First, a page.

This paper argues that Michael Dummett's proposed distinction between a declarative sentence's "assertoric content" and "ingredient sense" is not in fact supported by what Dummett presents as paradigmatic evidence in its support.
This paper argues that a certain type of self-referential sentence falsifies the widespread assumption that a declarative sentence's meaning is identical to its truth condition. It then argues that this problem cannot be assimilated to certain other problems that the assumption in question is independently known to face.
This book includes ten original essays that critically examine central themes of John Searle’s ontology of society, as well as a new essay by Searle that summarizes and further develops his work in that area. The critical essays are grouped into three parts. Part I (Aspects of Collective Intentionality) examines the account of collective intention and action underlying Searle’s analysis of social and institutional facts, with special emphasis on how that account relates to the dispute between individualism and anti-individualism in (...) the analysis of social behaviour, and to the opposition between internalism and externalism in the analysis of intentionality. Part II (From Intentions to Institutions: Development and Evolution) scrutinizes the ontogenetic and phylogenetic credentials of Searle’s view that, unlike other kinds of social facts, institutional facts are uniquely human, and develops original suggestions concerning their place in human evolution and development. Part III (Aspects of Institutional Reality) focuses on Searle’s claim that institutional facts owe their existence to the collective acceptance of constitutive rules whose effect is the creation of deontic powers, and examines central issues relevant to its assessment (among others, the status of the distinction between regulative and constitutive rules, the significance of the distinction between brute and deontic powers, the issue of the logical derivability of normative from descriptive propositions, and the import of the difference between moral and non-moral normative principles). Written by an international team of philosophers and social scientists, the essays aim to contribute to a deeper understanding of Searle’s work on the ontology of society, and to suggest new approaches to fundamental questions in that research area. (shrink)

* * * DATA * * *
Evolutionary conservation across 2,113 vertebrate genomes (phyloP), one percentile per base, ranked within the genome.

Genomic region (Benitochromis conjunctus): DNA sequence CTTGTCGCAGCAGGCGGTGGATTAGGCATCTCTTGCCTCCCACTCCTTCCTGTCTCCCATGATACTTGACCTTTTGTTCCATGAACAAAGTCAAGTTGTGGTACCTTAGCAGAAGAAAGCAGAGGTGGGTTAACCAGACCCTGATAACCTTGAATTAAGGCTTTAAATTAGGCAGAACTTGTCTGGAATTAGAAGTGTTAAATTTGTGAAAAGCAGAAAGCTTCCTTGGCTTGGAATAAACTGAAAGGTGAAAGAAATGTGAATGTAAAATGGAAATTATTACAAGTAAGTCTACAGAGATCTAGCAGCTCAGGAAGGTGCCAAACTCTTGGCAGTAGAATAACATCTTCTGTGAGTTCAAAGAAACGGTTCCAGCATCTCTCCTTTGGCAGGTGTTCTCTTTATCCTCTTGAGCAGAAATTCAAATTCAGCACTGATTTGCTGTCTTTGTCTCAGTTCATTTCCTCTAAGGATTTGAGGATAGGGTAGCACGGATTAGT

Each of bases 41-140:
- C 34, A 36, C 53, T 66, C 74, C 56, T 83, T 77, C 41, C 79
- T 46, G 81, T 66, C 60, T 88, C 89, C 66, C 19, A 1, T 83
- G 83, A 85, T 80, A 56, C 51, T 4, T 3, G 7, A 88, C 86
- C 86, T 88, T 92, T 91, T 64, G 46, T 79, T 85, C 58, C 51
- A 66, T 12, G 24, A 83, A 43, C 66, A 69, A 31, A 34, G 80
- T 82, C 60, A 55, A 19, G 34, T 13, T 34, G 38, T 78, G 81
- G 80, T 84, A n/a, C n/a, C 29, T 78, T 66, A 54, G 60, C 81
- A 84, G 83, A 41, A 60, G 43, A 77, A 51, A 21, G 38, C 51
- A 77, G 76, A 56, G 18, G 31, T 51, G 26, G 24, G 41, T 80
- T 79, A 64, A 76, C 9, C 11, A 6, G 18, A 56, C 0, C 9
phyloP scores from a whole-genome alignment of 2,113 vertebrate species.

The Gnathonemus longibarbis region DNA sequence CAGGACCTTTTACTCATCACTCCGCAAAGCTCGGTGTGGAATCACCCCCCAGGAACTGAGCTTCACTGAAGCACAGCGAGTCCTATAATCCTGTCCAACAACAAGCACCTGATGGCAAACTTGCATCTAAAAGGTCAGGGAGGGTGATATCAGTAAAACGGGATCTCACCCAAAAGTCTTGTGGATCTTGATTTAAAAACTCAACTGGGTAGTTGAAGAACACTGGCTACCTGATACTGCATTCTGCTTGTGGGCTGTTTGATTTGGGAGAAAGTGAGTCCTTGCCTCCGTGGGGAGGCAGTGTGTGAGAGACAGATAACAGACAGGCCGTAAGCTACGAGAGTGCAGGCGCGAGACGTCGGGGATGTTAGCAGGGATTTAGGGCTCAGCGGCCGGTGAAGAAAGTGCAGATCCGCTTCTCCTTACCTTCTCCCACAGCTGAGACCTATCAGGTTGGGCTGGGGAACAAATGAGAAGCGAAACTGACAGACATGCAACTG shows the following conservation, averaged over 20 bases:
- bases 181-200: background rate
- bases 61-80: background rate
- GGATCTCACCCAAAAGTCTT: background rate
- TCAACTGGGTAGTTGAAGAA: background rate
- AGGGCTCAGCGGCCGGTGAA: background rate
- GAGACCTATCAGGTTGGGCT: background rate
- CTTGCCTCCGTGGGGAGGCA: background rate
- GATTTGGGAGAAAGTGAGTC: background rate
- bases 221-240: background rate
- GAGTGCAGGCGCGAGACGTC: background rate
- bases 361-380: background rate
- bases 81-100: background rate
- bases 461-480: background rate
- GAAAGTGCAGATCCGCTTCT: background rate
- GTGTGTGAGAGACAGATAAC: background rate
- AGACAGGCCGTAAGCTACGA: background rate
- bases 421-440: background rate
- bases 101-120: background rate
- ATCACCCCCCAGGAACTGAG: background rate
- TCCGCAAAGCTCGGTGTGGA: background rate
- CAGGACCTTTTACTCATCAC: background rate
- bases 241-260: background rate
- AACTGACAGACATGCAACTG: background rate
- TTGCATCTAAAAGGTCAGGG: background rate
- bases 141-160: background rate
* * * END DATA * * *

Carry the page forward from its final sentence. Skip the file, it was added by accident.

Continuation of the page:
This is a volume of original essays on key aspects of John Searle's philosophy of language. It examines Searle's work in relation to current issues of central significance, including internalism versus externalism about mental and linguistic content, truth-conditional versus non-truth-conditional conceptions of content, the relative priorities of thought and language in the explanation of intentionality, the status of the distinction between force and sense in the theory of meaning, the issue of meaning scepticism in relation to rule-following, and the proper (...) characterization of ‘what is said’ in relation to the semantics/pragmatics distinction. Written by a distinguished team of contemporary philosophers, and prefaced by an illuminating essay by Searle, the volume aims to contribute to a deeper understanding of Searle's work in philosophy of language, and to suggest innovative approaches to fundamental questions in that area. (shrink)
The analysis of mixed quotation proposed in Cappelen & Lepore (1997), purportedly as a development of Davidson's accounts of direct and of indirect quotation, is critically examined. It is argued that the analysis fails to specify either necessary or sufficient conditions on mixed quotation, and that the way it has been defended by its proponents makes its alleged Davidsonian parentage questionable.
An anti-dispositionalist interpretation of grammatical knowledge would maintain that such knowledge exists whether or not it can be behaviourally manifested; a dispositionalist interpretation, on the other hand, would identify that knowledge with the in principle possibility of certain behavioural manifestations. The purpose of this paper is to present a preliminary case for the dispositionalist interpretation by accomplishing two complementary tasks: first, rejecting a prominent argument against the dispositionalist interpretation; second, advancing an original argument against the anti-dispositionalist interpretation. Both tasks involve (...) rebuttals of certain key theses associated with Chomskyan grammatical metatheory, and therefore, provide new opportunities for assessing its viability. (shrink)
This paper examines a recent attempt to provide a negative answer to the question of the existence of illocutionary negations. It argues that the attempt is unsuccessful both because it presupposes a misinterpretation of the question's theoretical import and because, even granting that misinterpretation, it bases its proposed answer on certain assumptions that can independently be shown to be untenable.
Foundations of Speech Act Theory investigates the importance of speech act theory to the problem of meaning in linguistics and philosophy. The papers in this volume, written by respected philosophers and linguists, significantly advance standards of debate in this area.